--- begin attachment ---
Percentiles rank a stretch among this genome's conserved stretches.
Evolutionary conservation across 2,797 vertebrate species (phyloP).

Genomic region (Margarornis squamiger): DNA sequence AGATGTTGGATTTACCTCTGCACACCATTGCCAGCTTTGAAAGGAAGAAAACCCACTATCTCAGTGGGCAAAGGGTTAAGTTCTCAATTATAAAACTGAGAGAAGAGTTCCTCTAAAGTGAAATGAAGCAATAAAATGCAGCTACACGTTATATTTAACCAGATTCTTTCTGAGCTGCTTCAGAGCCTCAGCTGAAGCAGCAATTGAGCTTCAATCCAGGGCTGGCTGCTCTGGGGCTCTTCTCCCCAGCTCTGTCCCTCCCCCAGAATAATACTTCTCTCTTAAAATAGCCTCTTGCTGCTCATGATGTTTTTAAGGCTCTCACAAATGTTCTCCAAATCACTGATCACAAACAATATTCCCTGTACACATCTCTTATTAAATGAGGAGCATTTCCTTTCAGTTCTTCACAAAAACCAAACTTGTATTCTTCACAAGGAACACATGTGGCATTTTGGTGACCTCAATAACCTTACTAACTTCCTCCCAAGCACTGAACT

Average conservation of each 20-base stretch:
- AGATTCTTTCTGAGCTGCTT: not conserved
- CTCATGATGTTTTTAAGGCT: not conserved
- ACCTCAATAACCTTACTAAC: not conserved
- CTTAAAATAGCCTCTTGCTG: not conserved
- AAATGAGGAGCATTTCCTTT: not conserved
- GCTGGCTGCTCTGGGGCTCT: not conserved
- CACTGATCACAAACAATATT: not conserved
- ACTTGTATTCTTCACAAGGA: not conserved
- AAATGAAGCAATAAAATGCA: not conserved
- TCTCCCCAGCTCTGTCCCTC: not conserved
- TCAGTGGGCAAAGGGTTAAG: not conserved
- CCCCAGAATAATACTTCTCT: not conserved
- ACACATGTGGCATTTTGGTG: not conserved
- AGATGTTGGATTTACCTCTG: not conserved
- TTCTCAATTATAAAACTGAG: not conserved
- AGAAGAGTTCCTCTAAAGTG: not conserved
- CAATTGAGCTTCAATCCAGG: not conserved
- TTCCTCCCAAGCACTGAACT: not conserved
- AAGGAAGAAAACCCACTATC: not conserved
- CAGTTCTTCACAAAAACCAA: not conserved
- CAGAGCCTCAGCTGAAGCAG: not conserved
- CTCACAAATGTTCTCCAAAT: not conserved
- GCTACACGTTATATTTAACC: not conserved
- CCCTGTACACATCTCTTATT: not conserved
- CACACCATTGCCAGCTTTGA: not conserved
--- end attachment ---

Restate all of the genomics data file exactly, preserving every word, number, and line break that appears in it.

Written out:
Percentiles rank a stretch among this genome's conserved stretches.
Evolutionary conservation across 2,797 vertebrate species (phyloP).

Genomic region (Margarornis squamiger): DNA sequence AGATGTTGGATTTACCTCTGCACACCATTGCCAGCTTTGAAAGGAAGAAAACCCACTATCTCAGTGGGCAAAGGGTTAAGTTCTCAATTATAAAACTGAGAGAAGAGTTCCTCTAAAGTGAAATGAAGCAATAAAATGCAGCTACACGTTATATTTAACCAGATTCTTTCTGAGCTGCTTCAGAGCCTCAGCTGAAGCAGCAATTGAGCTTCAATCCAGGGCTGGCTGCTCTGGGGCTCTTCTCCCCAGCTCTGTCCCTCCCCCAGAATAATACTTCTCTCTTAAAATAGCCTCTTGCTGCTCATGATGTTTTTAAGGCTCTCACAAATGTTCTCCAAATCACTGATCACAAACAATATTCCCTGTACACATCTCTTATTAAATGAGGAGCATTTCCTTTCAGTTCTTCACAAAAACCAAACTTGTATTCTTCACAAGGAACACATGTGGCATTTTGGTGACCTCAATAACCTTACTAACTTCCTCCCAAGCACTGAACT

Average conservation of each 20-base stretch:
- AGATTCTTTCTGAGCTGCTT: not conserved
- CTCATGATGTTTTTAAGGCT: not conserved
- ACCTCAATAACCTTACTAAC: not conserved
- CTTAAAATAGCCTCTTGCTG: not conserved
- AAATGAGGAGCATTTCCTTT: not conserved
- GCTGGCTGCTCTGGGGCTCT: not conserved
- CACTGATCACAAACAATATT: not conserved
- ACTTGTATTCTTCACAAGGA: not conserved
- AAATGAAGCAATAAAATGCA: not conserved
- TCTCCCCAGCTCTGTCCCTC: not conserved
- TCAGTGGGCAAAGGGTTAAG: not conserved
- CCCCAGAATAATACTTCTCT: not conserved
- ACACATGTGGCATTTTGGTG: not conserved
- AGATGTTGGATTTACCTCTG: not conserved
- TTCTCAATTATAAAACTGAG: not conserved
- AGAAGAGTTCCTCTAAAGTG: not conserved
- CAATTGAGCTTCAATCCAGG: not conserved
- TTCCTCCCAAGCACTGAACT: not conserved
- AAGGAAGAAAACCCACTATC: not conserved
- CAGTTCTTCACAAAAACCAA: not conserved
- CAGAGCCTCAGCTGAAGCAG: not conserved
- CTCACAAATGTTCTCCAAAT: not conserved
- GCTACACGTTATATTTAACC: not conserved
- CCCTGTACACATCTCTTATT: not conserved
- CACACCATTGCCAGCTTTGA: not conserved